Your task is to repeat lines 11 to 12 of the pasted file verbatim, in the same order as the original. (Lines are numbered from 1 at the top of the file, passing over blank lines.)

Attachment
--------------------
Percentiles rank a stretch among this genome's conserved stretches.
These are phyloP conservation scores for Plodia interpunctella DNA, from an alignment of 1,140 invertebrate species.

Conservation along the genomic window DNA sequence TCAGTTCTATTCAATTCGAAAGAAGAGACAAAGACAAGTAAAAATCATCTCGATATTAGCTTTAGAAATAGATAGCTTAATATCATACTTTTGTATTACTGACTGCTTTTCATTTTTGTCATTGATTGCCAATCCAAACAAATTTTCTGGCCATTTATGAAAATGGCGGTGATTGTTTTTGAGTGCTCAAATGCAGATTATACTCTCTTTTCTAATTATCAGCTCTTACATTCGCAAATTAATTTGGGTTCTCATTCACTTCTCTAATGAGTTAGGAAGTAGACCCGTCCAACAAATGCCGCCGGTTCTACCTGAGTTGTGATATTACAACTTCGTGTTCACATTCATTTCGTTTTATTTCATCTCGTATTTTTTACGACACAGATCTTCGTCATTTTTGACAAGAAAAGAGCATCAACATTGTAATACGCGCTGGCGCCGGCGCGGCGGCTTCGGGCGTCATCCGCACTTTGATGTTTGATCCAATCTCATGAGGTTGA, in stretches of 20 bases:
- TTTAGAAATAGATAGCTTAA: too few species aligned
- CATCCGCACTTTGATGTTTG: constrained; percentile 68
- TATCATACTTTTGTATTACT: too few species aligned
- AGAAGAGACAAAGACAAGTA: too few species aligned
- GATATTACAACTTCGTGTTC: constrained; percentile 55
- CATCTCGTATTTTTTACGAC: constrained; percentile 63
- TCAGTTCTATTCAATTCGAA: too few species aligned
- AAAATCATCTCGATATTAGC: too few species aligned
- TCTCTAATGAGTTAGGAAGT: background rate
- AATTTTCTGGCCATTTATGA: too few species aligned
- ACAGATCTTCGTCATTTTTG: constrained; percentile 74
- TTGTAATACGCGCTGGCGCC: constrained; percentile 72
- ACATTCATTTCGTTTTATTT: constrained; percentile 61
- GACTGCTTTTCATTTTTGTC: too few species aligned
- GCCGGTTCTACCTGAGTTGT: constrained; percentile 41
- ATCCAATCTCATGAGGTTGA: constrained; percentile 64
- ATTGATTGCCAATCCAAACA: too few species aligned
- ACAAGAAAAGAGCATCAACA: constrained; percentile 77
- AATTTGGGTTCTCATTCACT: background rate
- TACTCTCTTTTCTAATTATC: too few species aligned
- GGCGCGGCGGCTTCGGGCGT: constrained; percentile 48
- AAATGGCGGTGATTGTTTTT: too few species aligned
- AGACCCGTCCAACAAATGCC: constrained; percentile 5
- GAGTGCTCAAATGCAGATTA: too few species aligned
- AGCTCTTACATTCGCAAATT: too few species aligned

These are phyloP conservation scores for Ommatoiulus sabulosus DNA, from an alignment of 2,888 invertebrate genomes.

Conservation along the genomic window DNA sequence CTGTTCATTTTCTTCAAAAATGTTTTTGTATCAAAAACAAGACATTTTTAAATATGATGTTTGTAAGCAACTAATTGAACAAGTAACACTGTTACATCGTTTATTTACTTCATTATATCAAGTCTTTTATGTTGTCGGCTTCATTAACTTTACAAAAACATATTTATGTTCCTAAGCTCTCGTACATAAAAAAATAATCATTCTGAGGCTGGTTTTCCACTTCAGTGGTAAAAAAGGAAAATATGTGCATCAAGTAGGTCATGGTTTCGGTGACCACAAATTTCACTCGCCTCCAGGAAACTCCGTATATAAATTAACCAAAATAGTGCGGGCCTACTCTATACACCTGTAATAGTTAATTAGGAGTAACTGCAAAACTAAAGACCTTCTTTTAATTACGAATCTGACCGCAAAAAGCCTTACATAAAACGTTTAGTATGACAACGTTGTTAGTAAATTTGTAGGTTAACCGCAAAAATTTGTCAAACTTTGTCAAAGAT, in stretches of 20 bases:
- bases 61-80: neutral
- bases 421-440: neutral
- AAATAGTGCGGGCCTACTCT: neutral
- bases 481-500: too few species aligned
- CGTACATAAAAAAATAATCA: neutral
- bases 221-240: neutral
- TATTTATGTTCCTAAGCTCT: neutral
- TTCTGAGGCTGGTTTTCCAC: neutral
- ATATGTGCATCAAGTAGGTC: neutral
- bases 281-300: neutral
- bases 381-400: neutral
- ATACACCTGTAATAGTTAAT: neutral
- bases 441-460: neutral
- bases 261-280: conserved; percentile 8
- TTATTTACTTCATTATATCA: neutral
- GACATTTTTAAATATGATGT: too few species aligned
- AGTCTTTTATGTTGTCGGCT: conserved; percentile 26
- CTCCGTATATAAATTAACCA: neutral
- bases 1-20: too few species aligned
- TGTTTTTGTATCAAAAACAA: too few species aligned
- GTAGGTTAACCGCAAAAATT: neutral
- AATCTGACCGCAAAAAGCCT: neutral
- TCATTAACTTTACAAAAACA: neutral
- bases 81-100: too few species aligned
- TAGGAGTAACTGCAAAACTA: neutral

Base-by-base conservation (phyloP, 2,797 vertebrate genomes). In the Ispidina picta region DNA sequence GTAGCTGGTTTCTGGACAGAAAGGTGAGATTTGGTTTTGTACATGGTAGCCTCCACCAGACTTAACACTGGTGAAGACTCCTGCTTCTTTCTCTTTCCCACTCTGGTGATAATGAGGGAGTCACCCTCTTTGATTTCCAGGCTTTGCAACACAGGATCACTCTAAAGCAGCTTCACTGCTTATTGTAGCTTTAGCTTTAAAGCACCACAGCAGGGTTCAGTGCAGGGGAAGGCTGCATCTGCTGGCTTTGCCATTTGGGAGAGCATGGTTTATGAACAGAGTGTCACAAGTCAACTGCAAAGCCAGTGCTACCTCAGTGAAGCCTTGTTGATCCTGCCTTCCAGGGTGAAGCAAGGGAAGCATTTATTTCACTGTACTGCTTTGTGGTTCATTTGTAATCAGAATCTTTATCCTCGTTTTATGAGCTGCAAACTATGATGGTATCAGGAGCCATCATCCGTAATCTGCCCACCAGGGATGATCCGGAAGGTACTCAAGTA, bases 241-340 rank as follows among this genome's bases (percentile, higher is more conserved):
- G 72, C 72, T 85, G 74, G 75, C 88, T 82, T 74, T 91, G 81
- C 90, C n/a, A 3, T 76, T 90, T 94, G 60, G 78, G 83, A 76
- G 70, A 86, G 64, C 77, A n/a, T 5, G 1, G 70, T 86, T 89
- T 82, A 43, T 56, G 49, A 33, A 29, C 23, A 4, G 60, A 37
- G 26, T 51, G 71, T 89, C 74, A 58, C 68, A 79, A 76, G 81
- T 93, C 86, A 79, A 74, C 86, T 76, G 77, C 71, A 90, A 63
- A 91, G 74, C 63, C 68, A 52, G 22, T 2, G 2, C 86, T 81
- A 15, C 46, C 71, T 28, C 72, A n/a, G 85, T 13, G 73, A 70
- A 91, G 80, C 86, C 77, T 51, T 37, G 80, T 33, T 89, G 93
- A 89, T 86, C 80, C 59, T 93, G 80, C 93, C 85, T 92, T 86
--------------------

- AAAATCATCTCGATATTAGC: too few species aligned
- TCTCTAATGAGTTAGGAAGT: background rate